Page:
May your fear be replaced with confidence in God’s love for you, and may that confidence lift your wings to fly toward the desires that have been planted inside your heart! Beyond that, may you grow in all of your relationships in such a way that allows you to express plainly what you need from God and from others, based on a faith in the love that connects us all.

Beckoned

I’ve been on vacation for the past ten days, working limited hours yesterday and today. Tomorrow, I’ll return to our typical, busy schedule.

So, today, I just wanted to do a few things I rarely or never have an opportunity to do. Of course, I started with a trip to our local Whole Foods store. A few items off of the Paleo bar and a lemon cayenne probiotic drink later, I began the process of sorting out where to hang out. My go-to would be our art museum, but they’re closed on Mondays.

Then, it hit me. Hard. With a lump-in-my-throat conviction, I was beckoned to the prayer labyrinth of a sister-church in town.

The garden setting was beautiful: well kept, smartly designed and effective in its spiritual purpose. I was alone, but keenly aware of the noisy birds, buzzing bees and frisky little squirrels all around me.

The walk itself felt both measured and free. I used the patterns to alternate my speaking and my listening. I really wanted only to listen upon arrival, but found my heart bursting with thoughts and feelings to share. My heart cried literally and figuratively. Arriving in the center of the design, I was humbled and grateful in my spirit, eager to hear my God speak.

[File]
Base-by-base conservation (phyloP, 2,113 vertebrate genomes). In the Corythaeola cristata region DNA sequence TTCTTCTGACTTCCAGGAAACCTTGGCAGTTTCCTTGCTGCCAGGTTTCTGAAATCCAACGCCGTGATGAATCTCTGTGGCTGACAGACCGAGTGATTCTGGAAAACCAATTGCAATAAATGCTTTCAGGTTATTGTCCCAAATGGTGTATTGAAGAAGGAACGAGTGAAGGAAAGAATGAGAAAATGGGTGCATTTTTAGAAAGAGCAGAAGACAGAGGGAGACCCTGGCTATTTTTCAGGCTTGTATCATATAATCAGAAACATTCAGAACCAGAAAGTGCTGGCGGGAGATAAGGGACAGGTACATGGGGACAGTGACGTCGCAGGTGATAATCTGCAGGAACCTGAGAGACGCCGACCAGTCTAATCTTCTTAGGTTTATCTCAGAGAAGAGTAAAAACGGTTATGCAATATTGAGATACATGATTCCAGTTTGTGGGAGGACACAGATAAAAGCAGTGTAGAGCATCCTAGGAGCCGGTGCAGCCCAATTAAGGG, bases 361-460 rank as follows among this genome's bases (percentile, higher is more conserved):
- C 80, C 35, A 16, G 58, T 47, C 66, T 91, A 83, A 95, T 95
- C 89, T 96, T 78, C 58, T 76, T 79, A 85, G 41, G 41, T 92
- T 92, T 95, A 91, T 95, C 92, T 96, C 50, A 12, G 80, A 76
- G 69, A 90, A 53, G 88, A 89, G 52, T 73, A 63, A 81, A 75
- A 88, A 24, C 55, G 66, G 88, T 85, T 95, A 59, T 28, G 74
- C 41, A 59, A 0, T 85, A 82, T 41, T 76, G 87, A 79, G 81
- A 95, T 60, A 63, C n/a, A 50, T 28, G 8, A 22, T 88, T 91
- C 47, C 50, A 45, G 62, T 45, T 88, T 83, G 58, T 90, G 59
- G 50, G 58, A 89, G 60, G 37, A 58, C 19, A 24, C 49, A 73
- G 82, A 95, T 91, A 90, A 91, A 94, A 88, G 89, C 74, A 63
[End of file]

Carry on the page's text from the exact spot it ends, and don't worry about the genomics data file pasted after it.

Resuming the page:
As I made room for listening, there was much being said. Much to ponder. Much to remember and much to compel me as I unwound my path toward the exit.

This particular prayer labyrinth is located on the grounds of Millbrook Baptist Church in Raleigh.

If you’re local, I encourage you to make a visit. If not, I encourage you to seek a location that may exist where you live. Regardless of whether you choose to use such a tool to guide you through the spiritual discipline of prayer, I encourage you to allow time to speak and to listen as a regular pattern in your prayer life.

Let me hear in the morning of your steadfast love,

for in you I trust.
Make me know the way I should go, for to you I lift up my soul.

– Psalm 143:8

Continue reading “Beckoned”

The margins of privilege: a lesson in justice, mercy and humility